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LG C4 OLED evo 4K TV review: Excellent mid-range OLED

LG C4 OLED evo 4K TV review: Excellent mid-range OLED


It's not everyday that I get the chance to test a newer version of a product that I know all too well. I'm referring to my LG C1 OLED TV, which has served me well so far. But with each passing year (and after testing newer OLED TVs), I can see where it's falling behind. Especially when compared with the latest iteration, the LG C4, which is not only brighter with better picture quality, but also offers a more responsive, and user-friendly interface.

Quick specs

  • 4K resolution with HDR10, Dolby Vision, and HLG
  • 4x HDMI 2.1 ports (4K@120Hz)
  • Comes in 42″, 48″, 55″, 65″ (tested), 77″ and 83″ sizes
  • Supports Nvidia G-Sync and AMD FreeSync Premium

The LG C4 is clearly brighter than my three-year-old LG C1. The 65-inch LG C4 review unit has a Brightness Booster feature — thanks to a new processor — that's up to 30% brighter than its predecessor. Note that this feature isn't available for the 42- and 48-inch C4 models. The C4's picture quality is also better. For starters, the blacks in the night scenes in the finale of Netflix's Beef are not as heavily crushed on the C4 compared with the C1. Another plus: The subtitles are not as glaringly bright on the C4 as the C1. You can also expect other typical OLED TV characteristics, from the wide viewing angle to excellent screen uniformity.

Now for a mid-range OLED TV, the LG C4 is really good. However, flagship OLED TVs are still a step up. The LG G4, for one, has an Micro Lens Array (MLA) layer, which debuted last year, that significantly increases the brightness. There's also no heatsink in the LG C4, unlike the G4. Meanwhile, Samsung's latest S95D OLED TV boasts a truly impressive matte layer that dramatically reduces reflections. While the reflection handling is much improved on the C4 compared with the C1, it's still not quite at the same level as Samsung's.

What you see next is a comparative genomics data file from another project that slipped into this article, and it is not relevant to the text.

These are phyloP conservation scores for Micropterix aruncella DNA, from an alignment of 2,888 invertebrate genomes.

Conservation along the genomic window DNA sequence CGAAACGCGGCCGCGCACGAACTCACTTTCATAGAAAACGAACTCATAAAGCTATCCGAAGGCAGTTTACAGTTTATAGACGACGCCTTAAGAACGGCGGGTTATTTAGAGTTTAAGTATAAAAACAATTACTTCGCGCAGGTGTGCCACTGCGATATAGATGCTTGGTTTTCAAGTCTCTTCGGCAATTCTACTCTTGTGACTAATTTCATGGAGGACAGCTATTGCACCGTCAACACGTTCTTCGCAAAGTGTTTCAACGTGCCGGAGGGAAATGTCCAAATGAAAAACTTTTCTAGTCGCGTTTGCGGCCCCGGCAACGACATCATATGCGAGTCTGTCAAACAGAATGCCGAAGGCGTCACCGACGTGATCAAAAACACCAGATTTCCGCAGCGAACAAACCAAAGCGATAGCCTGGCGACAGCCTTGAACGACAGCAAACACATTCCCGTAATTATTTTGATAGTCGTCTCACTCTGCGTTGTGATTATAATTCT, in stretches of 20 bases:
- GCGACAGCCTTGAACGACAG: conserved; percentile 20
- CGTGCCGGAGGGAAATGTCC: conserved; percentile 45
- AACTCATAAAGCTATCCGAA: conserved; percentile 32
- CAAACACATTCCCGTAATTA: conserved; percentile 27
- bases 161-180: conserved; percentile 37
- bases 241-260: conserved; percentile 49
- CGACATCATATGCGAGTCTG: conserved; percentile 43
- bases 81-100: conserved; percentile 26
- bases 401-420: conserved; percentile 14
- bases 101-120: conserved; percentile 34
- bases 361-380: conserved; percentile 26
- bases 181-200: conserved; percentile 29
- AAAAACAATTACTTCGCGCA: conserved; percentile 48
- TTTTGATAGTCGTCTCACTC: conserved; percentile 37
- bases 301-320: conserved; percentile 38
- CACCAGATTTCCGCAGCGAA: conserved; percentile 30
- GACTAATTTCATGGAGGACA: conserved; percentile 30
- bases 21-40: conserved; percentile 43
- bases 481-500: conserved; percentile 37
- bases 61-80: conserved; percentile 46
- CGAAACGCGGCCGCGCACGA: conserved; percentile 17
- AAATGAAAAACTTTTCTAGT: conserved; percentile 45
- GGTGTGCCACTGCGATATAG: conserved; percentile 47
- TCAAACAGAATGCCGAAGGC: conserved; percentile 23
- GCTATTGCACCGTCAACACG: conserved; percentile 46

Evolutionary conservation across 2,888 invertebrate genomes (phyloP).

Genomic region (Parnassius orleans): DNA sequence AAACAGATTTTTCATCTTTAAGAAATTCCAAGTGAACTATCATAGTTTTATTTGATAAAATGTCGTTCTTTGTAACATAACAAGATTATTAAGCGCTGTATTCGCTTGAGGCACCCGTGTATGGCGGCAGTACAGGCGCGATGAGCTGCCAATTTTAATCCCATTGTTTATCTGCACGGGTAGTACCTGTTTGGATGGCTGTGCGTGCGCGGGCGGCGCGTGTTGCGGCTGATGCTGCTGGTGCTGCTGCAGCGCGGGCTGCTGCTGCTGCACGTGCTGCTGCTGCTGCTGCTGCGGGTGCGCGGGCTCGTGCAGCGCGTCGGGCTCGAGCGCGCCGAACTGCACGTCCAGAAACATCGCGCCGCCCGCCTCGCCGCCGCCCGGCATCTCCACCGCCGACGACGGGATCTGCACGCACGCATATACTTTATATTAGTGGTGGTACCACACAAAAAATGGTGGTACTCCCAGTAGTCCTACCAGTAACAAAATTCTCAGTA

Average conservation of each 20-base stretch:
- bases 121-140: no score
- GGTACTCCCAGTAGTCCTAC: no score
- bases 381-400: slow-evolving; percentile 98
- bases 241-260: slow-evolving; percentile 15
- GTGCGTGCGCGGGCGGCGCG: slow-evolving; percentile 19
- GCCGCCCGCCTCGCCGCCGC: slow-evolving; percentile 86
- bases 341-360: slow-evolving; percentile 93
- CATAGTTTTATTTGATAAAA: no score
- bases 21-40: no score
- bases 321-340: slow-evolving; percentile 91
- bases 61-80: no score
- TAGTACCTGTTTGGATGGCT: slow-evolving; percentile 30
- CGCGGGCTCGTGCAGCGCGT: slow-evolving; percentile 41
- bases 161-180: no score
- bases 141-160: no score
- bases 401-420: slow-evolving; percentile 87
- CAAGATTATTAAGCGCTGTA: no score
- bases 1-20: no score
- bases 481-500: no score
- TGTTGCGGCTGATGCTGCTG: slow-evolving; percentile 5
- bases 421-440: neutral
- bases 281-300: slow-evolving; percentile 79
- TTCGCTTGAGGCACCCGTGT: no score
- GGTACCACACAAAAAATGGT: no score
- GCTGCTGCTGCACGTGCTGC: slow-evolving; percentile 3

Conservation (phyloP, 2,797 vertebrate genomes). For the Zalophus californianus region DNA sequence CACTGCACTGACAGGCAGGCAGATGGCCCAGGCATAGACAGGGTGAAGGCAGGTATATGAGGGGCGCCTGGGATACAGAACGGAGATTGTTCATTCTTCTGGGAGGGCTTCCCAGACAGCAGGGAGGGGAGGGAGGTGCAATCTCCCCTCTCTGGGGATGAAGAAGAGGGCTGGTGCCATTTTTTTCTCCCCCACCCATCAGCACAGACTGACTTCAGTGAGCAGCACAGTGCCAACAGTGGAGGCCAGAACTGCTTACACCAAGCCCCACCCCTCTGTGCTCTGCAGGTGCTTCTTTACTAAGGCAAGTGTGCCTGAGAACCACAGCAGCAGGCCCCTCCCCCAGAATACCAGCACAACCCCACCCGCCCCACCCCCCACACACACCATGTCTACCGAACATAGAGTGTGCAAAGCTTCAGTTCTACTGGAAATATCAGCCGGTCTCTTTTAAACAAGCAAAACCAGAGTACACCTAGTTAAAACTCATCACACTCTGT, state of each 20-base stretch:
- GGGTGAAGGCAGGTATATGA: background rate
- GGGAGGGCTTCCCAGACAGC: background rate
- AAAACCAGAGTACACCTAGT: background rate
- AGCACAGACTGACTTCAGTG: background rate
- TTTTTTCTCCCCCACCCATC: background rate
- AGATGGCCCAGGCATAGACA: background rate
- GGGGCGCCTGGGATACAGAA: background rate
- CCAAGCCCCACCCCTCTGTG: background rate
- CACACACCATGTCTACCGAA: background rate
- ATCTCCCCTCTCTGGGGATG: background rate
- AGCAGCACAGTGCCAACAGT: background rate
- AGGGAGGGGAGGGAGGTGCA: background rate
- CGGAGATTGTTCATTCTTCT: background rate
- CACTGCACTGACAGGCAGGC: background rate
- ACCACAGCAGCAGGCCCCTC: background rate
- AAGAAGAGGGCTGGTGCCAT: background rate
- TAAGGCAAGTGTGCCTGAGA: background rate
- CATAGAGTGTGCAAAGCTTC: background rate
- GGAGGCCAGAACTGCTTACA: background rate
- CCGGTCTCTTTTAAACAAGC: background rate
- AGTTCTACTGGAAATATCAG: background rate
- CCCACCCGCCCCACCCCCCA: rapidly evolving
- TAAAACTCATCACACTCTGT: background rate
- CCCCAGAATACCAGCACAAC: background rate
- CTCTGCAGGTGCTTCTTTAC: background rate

Credit: Vincent Chang/Can Buy or Not

Since the LG C3, the ports and connectors are all on the left side, and relatively easy to access. It's the same for the LG C4. My LG C1 has one HDMI near the centre of the rear panel, and I always struggle to reconnect the cable to this HDMI, since my TV is wall-mounted. As usual, the actual OLED panel for the C4 is super-thin, with a matte and textured plastic back.

Meanwhile, the included pedestal stand doesn't elevate the TV sufficiently to fit my Sonos Arc soundbar. LG's own SC9S soundbar complements the LG C4, as well as the older C2 and C3, quite nicely, especially with its WOW bracket. Not just in terms of physical design — you can have the soundbar output audio together with the built-in TV speakers. While this soundbar has a subwoofer, the audio quality is middling at best. On the other hand, the LG C4's speakers are actually decent for TV speakers, though I would still recommend getting a soundbar.

LG's SC9S soundbar just about fits under the screen, but not my Sonos Arc soundbar. Credit: Vincent Chang/Can Buy or Not

Like its predecessors, the LG C4 remains a no-brainer recommendation for gamers who want an OLED TV. Not only does it have four HDMI 2.1 ports supporting 4K 120Hz — so you don't have to choose between the Xbox and PlayStation game consoles — the LG C4 also improves over its predecessor as it now offers a 144Hz refresh rate with a compatible PC. There's support for both Nvidia G-Sync and AMD FreeSync Premium variable refresh rate technologies. In addition, LG Game Optimizer mode automatically kicks in when you turn on a connected game console. This mode minimises input lag, while a pop-up game bar lets you quickly adjust gaming settings.

With a new processor, the LG C4 unsurprisingly feels responsive when I'm navigating its latest webOS 24 interface. Coupled with the tweaks to the user interface — there are now Cards, which are like folders for similar types of apps, that make it easier to find what you want. The Quick Menu introduced with the LG C3 is handy, and gives the TV a smartphone-like feel. I definitely prefer the LG C4's interface over Samsung's recent Tizen OS. I even like it over Google TV, despite the latter having a lot more apps. The LG C4 will also get four webOS upgrades over the next five years, but this doesn't apply to older models like my LG C1.

See Also
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The LG C3 saw a substantial price hike at launch over the C2. Prices for the LG C4 are more palatable (S$4,699 for the 65-inch), but still expensive for a mid-range OLED. LG has also gradually restricted its best TV features — top processor, MLA etc — to its flagship G series OLEDs, so the mid-range C series is less of a steal nowadays. Especially when the older 65-inch LG C3 is still available for around S$3,000. That being said, the LG C4 remains an accomplished OLED TV that will satisfy users with its picture quality, gaming features, and sleek design. Get it now on Shopee and Lazada.

Note: Review unit provided by LG.

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Everything you want in a mid-range OLED

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